Dr. David W. Manner is the Associate Executive Director for the Kansas-Nebraska Convention of Southern Baptists. He blogs at http://kncsb.org/blogs/dmanner . You can follow him on Twitter: @dwmanner.
In retail, a loss leader is the practice of offering goods or services discounted at or below cost in order to draw consumers in. The strategy is that drawing them in will hopefully lead them to buy additional items at a higher price.
Churches are formulating final plans for meaningful Easter worship services at the end of this week knowing they will potentially impact more attendees than on any other Sunday of the year. In an effort to entice more participation some of those congregations are planning gimmicks or hooks to get consumers in for one of the most meaningful days of the church year.
When those consumers realize that worship actually requires offering their bodies as a living sacrifice, what methods then will those same congregations need to employ to entice those consumers to count the cost (Rom 12:1)? How will those congregations help them express deep calling unto deep worship…when discounted loss leader worship is all that they are offering (Ps 42:7)? In this context, you get what you pay for actually means…whatever you reach people with is what you will reach them to.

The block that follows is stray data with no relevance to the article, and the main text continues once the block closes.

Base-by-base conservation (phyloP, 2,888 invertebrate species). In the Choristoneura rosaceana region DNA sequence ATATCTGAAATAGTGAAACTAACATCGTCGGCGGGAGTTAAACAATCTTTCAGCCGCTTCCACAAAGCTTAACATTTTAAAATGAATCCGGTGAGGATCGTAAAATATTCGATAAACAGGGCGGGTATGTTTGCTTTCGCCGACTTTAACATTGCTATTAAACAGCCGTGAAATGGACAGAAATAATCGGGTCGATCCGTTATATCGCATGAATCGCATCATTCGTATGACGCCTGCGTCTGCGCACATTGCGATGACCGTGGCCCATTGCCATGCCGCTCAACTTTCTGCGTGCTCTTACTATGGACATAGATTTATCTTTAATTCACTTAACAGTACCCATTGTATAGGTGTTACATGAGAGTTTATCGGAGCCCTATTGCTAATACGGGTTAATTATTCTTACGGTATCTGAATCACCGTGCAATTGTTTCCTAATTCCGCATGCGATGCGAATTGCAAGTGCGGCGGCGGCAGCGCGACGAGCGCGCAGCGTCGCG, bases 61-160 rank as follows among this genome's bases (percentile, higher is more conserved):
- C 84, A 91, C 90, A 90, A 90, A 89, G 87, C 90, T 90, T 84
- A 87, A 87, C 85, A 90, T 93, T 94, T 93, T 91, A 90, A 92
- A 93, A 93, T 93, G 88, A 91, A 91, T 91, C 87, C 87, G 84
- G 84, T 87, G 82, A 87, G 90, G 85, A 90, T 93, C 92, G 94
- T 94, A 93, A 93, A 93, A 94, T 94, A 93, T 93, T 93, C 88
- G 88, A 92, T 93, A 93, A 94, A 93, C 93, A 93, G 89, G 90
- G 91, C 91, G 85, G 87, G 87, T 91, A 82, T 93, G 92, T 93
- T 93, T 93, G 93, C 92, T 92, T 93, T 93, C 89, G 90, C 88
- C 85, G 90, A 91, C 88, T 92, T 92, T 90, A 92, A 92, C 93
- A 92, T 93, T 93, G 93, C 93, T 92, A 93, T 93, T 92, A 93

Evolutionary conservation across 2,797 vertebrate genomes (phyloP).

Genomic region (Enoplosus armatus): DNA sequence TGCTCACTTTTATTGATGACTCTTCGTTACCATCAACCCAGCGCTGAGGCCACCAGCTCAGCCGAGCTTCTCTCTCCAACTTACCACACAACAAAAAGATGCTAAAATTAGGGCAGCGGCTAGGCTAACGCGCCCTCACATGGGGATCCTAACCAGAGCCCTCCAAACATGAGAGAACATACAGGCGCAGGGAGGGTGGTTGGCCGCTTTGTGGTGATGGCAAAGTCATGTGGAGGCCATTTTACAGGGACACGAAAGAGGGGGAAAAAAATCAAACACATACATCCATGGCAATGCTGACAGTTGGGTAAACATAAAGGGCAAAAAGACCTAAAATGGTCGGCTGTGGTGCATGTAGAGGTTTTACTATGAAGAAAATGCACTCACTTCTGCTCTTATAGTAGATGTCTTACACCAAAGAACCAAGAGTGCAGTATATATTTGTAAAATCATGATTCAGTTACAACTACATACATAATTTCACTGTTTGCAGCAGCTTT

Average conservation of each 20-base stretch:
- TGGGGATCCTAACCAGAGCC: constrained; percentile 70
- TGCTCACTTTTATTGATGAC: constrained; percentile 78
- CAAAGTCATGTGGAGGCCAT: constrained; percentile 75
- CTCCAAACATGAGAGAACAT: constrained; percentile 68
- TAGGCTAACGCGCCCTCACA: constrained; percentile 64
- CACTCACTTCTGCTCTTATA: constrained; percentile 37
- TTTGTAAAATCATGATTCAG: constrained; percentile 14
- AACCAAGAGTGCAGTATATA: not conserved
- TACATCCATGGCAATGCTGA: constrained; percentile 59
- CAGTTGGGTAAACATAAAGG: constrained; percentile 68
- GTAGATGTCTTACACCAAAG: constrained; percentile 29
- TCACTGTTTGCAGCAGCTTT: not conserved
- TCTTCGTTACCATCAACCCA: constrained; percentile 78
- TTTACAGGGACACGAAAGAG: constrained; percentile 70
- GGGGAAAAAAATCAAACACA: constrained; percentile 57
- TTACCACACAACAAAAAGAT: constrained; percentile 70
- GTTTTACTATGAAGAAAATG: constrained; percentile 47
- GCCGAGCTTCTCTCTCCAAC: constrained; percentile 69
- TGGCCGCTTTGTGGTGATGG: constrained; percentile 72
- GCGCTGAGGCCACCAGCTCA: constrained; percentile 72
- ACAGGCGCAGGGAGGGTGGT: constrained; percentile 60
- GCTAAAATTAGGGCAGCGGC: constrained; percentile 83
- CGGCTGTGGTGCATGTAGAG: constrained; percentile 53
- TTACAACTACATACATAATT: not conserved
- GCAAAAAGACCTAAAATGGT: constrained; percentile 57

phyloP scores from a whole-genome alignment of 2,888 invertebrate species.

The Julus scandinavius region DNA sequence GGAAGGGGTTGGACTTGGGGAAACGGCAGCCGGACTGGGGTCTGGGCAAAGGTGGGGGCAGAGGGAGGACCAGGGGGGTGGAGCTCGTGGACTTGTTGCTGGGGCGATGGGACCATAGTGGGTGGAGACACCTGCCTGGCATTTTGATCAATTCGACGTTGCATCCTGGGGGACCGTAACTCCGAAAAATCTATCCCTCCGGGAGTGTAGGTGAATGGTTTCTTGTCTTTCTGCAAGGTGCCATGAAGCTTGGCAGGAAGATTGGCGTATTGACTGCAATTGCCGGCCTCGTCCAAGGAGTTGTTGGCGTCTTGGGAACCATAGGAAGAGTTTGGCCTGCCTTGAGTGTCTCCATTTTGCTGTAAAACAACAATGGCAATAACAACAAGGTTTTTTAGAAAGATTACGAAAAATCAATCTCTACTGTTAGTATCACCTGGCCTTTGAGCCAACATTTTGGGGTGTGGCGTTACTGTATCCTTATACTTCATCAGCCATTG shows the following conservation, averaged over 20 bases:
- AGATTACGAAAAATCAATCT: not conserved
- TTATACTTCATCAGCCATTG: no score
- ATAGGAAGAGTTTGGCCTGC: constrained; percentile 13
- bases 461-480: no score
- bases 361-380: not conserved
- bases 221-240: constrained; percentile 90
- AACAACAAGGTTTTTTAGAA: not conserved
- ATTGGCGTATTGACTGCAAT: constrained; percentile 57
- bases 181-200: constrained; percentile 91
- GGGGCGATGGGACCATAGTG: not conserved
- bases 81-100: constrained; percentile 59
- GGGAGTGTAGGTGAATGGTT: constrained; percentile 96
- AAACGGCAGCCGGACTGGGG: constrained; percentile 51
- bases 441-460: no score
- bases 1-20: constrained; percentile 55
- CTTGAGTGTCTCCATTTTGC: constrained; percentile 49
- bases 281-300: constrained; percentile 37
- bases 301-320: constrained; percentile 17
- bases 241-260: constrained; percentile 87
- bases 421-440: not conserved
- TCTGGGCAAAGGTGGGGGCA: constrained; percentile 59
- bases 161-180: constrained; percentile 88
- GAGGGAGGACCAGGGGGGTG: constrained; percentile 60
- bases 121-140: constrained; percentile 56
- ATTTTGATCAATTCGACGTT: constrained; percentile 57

King David responded to God’s command to build an altar to the Lord so that the plague on the people of Israel might be stopped (2 Sam 24:21). At no cost to David, Araunah offered his threshing floor, his oxen, and even the wood from the oxen yokes for the burnt offering. King David replied, “No, I insist on paying for it. I will not sacrifice to the Lord my God burnt offerings that cost me nothing” (2 Sam 24:24).
Terry York and David Bolin wrote, “We have forgotten that what worship costs is more important than how worship comforts us or how it serves our agendas. We should not lift up to God worship or any other offering that costs us nothing. If worship costs us nothing but is fashioned to comfort our needs and preferences, it may not be worship at all.”1
1 Terry W. York and C. David Bolin, The Voice of Our Congregation: Seeking and Celebrating God’s Song for Us (Nashville: Abingdon, 2005), 112.